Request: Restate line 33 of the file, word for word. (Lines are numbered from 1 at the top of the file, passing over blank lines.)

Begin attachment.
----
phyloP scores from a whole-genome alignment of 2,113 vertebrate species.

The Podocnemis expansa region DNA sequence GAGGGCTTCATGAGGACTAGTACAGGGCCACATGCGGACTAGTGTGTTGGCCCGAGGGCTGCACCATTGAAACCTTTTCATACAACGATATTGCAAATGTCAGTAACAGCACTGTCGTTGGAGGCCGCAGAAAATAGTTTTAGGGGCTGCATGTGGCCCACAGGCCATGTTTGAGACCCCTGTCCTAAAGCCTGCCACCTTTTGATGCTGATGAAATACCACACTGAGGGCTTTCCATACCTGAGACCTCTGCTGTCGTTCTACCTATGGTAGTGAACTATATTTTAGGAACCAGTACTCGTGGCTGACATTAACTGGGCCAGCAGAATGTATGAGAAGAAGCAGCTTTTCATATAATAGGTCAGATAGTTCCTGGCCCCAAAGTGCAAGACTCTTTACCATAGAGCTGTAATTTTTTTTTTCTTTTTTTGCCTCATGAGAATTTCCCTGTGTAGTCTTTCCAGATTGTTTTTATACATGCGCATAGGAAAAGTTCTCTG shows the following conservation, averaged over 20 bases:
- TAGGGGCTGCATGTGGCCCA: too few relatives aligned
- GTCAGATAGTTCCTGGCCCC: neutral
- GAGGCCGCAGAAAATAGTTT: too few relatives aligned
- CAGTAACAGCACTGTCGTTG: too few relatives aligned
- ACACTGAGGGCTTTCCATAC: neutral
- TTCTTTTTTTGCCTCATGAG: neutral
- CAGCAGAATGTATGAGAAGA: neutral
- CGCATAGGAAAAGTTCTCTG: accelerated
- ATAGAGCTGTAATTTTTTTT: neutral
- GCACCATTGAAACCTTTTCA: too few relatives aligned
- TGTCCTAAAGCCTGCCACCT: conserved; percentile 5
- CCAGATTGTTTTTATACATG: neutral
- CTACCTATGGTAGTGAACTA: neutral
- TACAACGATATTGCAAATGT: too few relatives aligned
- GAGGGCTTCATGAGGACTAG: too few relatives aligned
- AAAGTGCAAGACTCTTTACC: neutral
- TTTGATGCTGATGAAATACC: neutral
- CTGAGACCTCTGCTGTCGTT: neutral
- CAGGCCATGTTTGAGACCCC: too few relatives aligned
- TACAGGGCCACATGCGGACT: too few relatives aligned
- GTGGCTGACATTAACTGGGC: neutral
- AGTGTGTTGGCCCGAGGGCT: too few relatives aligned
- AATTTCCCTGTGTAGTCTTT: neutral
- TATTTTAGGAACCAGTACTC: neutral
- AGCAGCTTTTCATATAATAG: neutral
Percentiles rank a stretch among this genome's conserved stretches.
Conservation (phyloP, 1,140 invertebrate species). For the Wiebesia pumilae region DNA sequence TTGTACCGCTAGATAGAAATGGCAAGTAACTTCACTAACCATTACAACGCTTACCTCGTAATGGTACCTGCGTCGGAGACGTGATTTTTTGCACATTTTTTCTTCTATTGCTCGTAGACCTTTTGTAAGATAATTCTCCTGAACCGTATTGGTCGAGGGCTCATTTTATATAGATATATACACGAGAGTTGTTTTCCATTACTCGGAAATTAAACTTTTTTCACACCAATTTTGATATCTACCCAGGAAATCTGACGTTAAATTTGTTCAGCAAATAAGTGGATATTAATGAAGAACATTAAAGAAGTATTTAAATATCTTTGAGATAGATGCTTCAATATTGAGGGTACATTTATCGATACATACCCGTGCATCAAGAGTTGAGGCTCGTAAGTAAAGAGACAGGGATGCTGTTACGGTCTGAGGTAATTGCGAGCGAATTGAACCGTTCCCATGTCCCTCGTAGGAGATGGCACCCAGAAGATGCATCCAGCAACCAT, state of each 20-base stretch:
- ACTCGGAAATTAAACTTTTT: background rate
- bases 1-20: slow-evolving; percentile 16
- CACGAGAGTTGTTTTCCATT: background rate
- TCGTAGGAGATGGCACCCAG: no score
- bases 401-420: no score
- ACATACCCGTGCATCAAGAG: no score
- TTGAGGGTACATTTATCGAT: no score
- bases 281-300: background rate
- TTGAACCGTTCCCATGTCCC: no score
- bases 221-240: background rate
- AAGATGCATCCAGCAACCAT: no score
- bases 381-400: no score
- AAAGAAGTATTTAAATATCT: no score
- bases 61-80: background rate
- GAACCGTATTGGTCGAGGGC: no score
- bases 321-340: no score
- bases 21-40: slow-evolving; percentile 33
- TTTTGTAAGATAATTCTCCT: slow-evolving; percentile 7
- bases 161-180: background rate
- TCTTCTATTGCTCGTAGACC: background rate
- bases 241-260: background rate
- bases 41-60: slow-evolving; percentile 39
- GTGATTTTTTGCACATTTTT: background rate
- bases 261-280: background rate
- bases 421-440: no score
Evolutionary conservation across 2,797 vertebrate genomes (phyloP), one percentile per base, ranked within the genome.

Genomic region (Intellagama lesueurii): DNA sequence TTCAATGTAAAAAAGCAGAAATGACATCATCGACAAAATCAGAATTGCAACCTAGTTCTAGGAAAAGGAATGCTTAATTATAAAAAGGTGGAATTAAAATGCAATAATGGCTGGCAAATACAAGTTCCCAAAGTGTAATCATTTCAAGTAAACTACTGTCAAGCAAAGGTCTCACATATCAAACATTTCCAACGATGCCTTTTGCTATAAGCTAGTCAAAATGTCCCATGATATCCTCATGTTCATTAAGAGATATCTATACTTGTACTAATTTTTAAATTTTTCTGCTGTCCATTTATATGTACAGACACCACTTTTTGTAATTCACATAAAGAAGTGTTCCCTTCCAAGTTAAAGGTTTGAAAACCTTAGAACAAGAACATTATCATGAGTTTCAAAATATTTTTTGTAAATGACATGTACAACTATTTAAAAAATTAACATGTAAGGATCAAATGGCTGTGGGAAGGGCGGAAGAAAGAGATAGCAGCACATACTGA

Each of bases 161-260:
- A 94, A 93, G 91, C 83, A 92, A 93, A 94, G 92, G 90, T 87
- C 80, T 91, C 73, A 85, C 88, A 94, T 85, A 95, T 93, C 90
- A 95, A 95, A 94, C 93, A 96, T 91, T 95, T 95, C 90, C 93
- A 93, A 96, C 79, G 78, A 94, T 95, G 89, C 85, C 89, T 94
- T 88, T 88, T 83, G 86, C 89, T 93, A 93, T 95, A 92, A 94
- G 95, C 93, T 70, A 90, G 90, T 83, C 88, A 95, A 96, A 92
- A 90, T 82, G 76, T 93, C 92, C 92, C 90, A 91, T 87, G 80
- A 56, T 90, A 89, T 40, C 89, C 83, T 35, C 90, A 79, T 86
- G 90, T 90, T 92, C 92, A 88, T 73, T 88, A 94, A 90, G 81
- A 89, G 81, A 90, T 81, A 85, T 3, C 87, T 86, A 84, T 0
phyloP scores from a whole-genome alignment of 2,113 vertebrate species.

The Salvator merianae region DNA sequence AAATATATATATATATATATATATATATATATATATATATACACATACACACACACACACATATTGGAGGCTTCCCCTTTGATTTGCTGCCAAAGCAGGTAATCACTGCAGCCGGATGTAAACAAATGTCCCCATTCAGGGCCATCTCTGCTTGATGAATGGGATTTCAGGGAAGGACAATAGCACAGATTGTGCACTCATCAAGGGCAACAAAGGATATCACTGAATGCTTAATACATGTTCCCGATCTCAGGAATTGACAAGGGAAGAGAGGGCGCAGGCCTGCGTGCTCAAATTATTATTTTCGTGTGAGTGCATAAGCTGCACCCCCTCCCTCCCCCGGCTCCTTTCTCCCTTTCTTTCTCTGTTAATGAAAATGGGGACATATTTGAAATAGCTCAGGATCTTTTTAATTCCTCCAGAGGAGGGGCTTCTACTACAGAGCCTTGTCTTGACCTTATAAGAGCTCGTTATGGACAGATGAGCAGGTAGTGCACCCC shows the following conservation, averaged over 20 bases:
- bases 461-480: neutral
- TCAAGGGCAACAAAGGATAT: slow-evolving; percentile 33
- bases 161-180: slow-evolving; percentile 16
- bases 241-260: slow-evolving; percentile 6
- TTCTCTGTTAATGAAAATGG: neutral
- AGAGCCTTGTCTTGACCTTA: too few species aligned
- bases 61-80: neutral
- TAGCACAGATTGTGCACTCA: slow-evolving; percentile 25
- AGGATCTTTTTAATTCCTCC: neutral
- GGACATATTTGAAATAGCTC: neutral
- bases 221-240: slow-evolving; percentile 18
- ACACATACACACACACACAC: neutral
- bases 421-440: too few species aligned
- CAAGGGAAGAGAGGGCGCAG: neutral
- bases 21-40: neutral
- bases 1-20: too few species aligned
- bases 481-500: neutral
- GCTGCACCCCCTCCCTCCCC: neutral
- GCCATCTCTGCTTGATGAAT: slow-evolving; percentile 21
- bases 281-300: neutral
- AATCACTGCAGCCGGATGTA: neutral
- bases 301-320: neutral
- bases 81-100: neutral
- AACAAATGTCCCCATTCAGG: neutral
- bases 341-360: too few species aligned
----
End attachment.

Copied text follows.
- TCGTAGGAGATGGCACCCAG: no score